One of Germany’s biggest energy firms has said it is preparing to buy Russian gas using a payment system that critics say will undermine European Union sanctions.
Uniper says it will pay in euros which will be converted into roubles, meeting a Kremlin demand for all transactions to be made in the Russian currency.
Other European energy firms are reportedly preparing to do the same amid concerns about supply cuts.
Uniper said it had no choice but said it was still abiding by EU sanctions.
“We consider a payment conversion compliant with sanctions law and the Russian decree to be possible,” a spokesman told the BBC.
“For our company and for Germany as a whole, it is not possible to do without Russian gas in the short term; this would have dramatic consequences for our economy.”
Germany’s biggest energy supplier RWE declined to comment on how it would pay for Russian gas.
In late March, Russia said “unfriendly countries” would have to start paying for its oil and gas in roubles to prop up its currency after Western allies froze billions of dollars it held in foreign currencies overseas.
Under the decree, European importers must pay euros or dollars into an account at Gazprombank, the Swiss-based trading arm of Gazprom, and then convert this into roubles in a second account in Russia.
The European Commission said last week that if buyers of Russian gas could complete payments in euros and get confirmation of this before any conversion into roubles took place, that would not breach sanctions.
However there are different views among countries on how to interpret its initial guidance, and this week EC boss Ursula von der Lyon sparked confusion when she said firms could still be breaking the rules.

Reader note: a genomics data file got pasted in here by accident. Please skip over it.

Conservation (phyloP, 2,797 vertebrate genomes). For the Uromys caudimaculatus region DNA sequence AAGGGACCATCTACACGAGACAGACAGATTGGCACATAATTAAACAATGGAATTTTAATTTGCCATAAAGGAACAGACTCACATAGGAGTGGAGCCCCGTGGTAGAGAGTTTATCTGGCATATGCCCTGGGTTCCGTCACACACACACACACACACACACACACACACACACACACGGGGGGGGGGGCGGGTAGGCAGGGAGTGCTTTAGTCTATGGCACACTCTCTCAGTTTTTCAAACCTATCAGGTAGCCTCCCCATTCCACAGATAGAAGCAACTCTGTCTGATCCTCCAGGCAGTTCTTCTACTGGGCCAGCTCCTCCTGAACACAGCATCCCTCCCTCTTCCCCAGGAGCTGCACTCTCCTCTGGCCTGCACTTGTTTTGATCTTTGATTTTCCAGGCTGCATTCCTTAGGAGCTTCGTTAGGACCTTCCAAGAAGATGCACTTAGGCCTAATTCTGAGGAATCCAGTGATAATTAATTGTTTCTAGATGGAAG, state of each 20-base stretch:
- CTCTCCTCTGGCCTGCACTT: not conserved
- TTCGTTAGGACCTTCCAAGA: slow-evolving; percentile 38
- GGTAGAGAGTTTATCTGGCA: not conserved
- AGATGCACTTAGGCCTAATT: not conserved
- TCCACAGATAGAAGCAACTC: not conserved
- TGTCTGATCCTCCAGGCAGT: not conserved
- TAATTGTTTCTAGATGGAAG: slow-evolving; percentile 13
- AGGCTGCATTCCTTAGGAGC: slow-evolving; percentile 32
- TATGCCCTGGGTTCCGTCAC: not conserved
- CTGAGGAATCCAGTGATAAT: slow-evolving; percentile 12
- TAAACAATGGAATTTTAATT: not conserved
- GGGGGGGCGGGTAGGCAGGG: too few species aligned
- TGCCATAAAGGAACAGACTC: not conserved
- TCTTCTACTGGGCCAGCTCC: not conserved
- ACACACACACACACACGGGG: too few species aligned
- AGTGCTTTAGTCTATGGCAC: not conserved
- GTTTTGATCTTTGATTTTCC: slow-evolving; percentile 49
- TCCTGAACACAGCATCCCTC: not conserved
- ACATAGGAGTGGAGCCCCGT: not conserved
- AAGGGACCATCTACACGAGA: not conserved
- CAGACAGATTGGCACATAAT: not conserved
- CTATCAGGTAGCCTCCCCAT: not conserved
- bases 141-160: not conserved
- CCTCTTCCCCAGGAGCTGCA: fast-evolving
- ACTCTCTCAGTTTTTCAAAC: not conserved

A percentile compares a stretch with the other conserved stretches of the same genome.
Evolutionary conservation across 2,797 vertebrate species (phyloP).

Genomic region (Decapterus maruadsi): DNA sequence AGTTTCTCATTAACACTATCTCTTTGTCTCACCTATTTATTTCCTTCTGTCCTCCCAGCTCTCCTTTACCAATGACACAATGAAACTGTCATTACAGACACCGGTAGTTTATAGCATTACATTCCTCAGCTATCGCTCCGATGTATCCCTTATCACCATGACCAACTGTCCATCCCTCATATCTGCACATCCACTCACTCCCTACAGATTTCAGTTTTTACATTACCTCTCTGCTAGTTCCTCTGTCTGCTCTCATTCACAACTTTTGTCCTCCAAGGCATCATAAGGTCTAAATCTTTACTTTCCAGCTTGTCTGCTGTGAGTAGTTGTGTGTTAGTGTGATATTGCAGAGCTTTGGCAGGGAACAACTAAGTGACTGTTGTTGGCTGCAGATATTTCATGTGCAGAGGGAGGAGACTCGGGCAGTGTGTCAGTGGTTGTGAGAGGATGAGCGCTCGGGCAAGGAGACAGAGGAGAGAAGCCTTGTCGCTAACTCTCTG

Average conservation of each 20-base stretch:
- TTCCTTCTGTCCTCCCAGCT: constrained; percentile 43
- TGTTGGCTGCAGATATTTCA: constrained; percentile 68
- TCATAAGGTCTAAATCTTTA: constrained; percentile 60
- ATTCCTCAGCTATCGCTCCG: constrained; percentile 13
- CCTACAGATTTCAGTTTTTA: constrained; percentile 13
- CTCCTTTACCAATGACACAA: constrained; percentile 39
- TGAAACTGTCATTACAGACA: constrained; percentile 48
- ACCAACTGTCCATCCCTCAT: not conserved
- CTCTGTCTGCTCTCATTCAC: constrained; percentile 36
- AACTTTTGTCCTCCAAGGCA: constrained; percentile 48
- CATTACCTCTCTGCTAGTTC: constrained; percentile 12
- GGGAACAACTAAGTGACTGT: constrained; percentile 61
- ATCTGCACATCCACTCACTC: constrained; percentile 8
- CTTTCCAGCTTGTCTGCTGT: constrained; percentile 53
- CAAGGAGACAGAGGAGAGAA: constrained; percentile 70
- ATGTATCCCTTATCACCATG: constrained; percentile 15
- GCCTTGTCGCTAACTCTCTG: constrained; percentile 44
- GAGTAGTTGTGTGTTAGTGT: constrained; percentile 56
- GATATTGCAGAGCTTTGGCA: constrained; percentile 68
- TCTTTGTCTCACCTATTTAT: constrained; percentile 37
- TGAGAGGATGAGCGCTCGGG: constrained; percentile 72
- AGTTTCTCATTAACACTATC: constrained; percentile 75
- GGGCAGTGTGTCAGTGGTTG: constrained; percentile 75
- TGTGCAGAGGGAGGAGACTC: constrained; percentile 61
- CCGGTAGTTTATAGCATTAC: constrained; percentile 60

On Thursday, an EU official confirmed that any attempt to convert cash into roubles in Russia would be a “clear circumvention of sanctions” as the transaction would involve Russia’s central bank.
“What we cannot accept is that companies are obliged to open a second account and that between the first and second account, the amount in euros is in the full hands of the Russian authorities and the Russian Central Bank, and that the payment is only complete when it is converted into roubles.”
On Tuesday, Poland and Bulgaria both refused to pay for gas in roubles leading to Russian state gas firm Gazprom shutting off supplies.
Both countries had already planned not to renew their contracts with Gazprom when they expired later in 2022.
Poland – one of the staunchest advocates of tougher sanctions on Russia – said the EU should penalise countries that used roubles to pay for Russian gas,
Climate minister Anna Moskwa singled out Germany, Hungary and Austria as resisting a gas embargo.
“We are counting on there being consequences for these countries [which pay in roubles] and that as a result they will cease paying in roubles,” she said. (BBC)